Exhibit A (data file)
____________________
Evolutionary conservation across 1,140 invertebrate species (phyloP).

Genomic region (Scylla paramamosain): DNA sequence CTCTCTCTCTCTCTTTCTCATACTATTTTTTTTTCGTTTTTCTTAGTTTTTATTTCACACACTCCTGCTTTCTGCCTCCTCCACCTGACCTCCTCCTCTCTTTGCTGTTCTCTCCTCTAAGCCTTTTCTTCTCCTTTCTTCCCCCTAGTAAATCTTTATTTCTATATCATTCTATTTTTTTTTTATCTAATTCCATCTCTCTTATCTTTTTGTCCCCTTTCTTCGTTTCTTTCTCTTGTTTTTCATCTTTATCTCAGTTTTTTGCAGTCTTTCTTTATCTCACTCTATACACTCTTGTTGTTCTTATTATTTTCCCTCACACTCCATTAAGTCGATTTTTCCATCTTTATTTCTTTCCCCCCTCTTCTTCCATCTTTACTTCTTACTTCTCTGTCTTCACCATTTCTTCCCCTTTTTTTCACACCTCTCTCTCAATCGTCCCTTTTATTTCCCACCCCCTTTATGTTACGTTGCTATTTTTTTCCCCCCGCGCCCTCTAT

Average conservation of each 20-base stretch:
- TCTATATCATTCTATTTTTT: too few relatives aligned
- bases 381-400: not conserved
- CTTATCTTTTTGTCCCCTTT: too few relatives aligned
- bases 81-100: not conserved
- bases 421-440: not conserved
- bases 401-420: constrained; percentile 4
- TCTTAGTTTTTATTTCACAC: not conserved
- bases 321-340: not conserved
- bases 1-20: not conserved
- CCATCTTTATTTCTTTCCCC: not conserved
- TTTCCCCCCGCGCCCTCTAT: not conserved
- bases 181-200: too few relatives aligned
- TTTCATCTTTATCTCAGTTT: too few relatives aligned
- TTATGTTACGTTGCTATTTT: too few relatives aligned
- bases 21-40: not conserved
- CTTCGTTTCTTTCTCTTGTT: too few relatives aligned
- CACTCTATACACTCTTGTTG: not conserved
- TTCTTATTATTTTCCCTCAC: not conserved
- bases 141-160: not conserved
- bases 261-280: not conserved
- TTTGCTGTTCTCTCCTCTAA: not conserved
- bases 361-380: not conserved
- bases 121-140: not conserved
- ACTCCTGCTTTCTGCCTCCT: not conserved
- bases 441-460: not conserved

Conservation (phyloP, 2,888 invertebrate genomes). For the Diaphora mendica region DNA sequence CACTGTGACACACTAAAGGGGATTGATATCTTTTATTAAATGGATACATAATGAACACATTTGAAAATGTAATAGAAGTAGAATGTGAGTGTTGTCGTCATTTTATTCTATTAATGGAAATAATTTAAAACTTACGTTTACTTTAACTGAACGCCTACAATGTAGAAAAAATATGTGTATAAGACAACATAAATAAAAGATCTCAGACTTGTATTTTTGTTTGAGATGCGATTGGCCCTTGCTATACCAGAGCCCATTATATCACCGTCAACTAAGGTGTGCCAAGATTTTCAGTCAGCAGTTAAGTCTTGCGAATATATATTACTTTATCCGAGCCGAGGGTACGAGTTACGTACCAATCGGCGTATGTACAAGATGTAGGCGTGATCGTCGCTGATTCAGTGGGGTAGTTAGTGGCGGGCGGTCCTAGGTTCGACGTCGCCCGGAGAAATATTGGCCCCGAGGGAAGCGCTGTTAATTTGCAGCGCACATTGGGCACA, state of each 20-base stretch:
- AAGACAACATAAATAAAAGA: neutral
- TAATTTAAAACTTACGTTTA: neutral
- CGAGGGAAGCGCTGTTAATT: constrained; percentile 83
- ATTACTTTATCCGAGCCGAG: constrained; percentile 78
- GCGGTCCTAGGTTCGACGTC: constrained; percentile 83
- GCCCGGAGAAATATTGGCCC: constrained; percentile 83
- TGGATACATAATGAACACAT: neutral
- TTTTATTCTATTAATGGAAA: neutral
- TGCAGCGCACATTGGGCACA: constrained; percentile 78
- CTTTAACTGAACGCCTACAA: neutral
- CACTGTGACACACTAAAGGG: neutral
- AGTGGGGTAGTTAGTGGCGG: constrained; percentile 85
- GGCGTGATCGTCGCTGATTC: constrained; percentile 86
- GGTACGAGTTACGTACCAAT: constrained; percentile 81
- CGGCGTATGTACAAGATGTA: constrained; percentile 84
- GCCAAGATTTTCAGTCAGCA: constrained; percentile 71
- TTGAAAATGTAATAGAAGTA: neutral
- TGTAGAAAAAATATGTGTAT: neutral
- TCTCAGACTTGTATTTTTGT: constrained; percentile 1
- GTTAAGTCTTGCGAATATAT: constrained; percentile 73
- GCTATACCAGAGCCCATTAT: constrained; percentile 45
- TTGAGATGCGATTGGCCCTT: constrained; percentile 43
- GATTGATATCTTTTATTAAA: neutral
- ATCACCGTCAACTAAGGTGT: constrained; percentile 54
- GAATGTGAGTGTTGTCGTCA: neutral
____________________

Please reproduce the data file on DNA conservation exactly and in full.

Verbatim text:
Evolutionary conservation across 1,140 invertebrate species (phyloP).

Genomic region (Scylla paramamosain): DNA sequence CTCTCTCTCTCTCTTTCTCATACTATTTTTTTTTCGTTTTTCTTAGTTTTTATTTCACACACTCCTGCTTTCTGCCTCCTCCACCTGACCTCCTCCTCTCTTTGCTGTTCTCTCCTCTAAGCCTTTTCTTCTCCTTTCTTCCCCCTAGTAAATCTTTATTTCTATATCATTCTATTTTTTTTTTATCTAATTCCATCTCTCTTATCTTTTTGTCCCCTTTCTTCGTTTCTTTCTCTTGTTTTTCATCTTTATCTCAGTTTTTTGCAGTCTTTCTTTATCTCACTCTATACACTCTTGTTGTTCTTATTATTTTCCCTCACACTCCATTAAGTCGATTTTTCCATCTTTATTTCTTTCCCCCCTCTTCTTCCATCTTTACTTCTTACTTCTCTGTCTTCACCATTTCTTCCCCTTTTTTTCACACCTCTCTCTCAATCGTCCCTTTTATTTCCCACCCCCTTTATGTTACGTTGCTATTTTTTTCCCCCCGCGCCCTCTAT

Average conservation of each 20-base stretch:
- TCTATATCATTCTATTTTTT: too few relatives aligned
- bases 381-400: not conserved
- CTTATCTTTTTGTCCCCTTT: too few relatives aligned
- bases 81-100: not conserved
- bases 421-440: not conserved
- bases 401-420: constrained; percentile 4
- TCTTAGTTTTTATTTCACAC: not conserved
- bases 321-340: not conserved
- bases 1-20: not conserved
- CCATCTTTATTTCTTTCCCC: not conserved
- TTTCCCCCCGCGCCCTCTAT: not conserved
- bases 181-200: too few relatives aligned
- TTTCATCTTTATCTCAGTTT: too few relatives aligned
- TTATGTTACGTTGCTATTTT: too few relatives aligned
- bases 21-40: not conserved
- CTTCGTTTCTTTCTCTTGTT: too few relatives aligned
- CACTCTATACACTCTTGTTG: not conserved
- TTCTTATTATTTTCCCTCAC: not conserved
- bases 141-160: not conserved
- bases 261-280: not conserved
- TTTGCTGTTCTCTCCTCTAA: not conserved
- bases 361-380: not conserved
- bases 121-140: not conserved
- ACTCCTGCTTTCTGCCTCCT: not conserved
- bases 441-460: not conserved

Conservation (phyloP, 2,888 invertebrate genomes). For the Diaphora mendica region DNA sequence CACTGTGACACACTAAAGGGGATTGATATCTTTTATTAAATGGATACATAATGAACACATTTGAAAATGTAATAGAAGTAGAATGTGAGTGTTGTCGTCATTTTATTCTATTAATGGAAATAATTTAAAACTTACGTTTACTTTAACTGAACGCCTACAATGTAGAAAAAATATGTGTATAAGACAACATAAATAAAAGATCTCAGACTTGTATTTTTGTTTGAGATGCGATTGGCCCTTGCTATACCAGAGCCCATTATATCACCGTCAACTAAGGTGTGCCAAGATTTTCAGTCAGCAGTTAAGTCTTGCGAATATATATTACTTTATCCGAGCCGAGGGTACGAGTTACGTACCAATCGGCGTATGTACAAGATGTAGGCGTGATCGTCGCTGATTCAGTGGGGTAGTTAGTGGCGGGCGGTCCTAGGTTCGACGTCGCCCGGAGAAATATTGGCCCCGAGGGAAGCGCTGTTAATTTGCAGCGCACATTGGGCACA, state of each 20-base stretch:
- AAGACAACATAAATAAAAGA: neutral
- TAATTTAAAACTTACGTTTA: neutral
- CGAGGGAAGCGCTGTTAATT: constrained; percentile 83
- ATTACTTTATCCGAGCCGAG: constrained; percentile 78
- GCGGTCCTAGGTTCGACGTC: constrained; percentile 83
- GCCCGGAGAAATATTGGCCC: constrained; percentile 83
- TGGATACATAATGAACACAT: neutral
- TTTTATTCTATTAATGGAAA: neutral
- TGCAGCGCACATTGGGCACA: constrained; percentile 78
- CTTTAACTGAACGCCTACAA: neutral
- CACTGTGACACACTAAAGGG: neutral
- AGTGGGGTAGTTAGTGGCGG: constrained; percentile 85
- GGCGTGATCGTCGCTGATTC: constrained; percentile 86
- GGTACGAGTTACGTACCAAT: constrained; percentile 81
- CGGCGTATGTACAAGATGTA: constrained; percentile 84
- GCCAAGATTTTCAGTCAGCA: constrained; percentile 71
- TTGAAAATGTAATAGAAGTA: neutral
- TGTAGAAAAAATATGTGTAT: neutral
- TCTCAGACTTGTATTTTTGT: constrained; percentile 1
- GTTAAGTCTTGCGAATATAT: constrained; percentile 73
- GCTATACCAGAGCCCATTAT: constrained; percentile 45
- TTGAGATGCGATTGGCCCTT: constrained; percentile 43
- GATTGATATCTTTTATTAAA: neutral
- ATCACCGTCAACTAAGGTGT: constrained; percentile 54
- GAATGTGAGTGTTGTCGTCA: neutral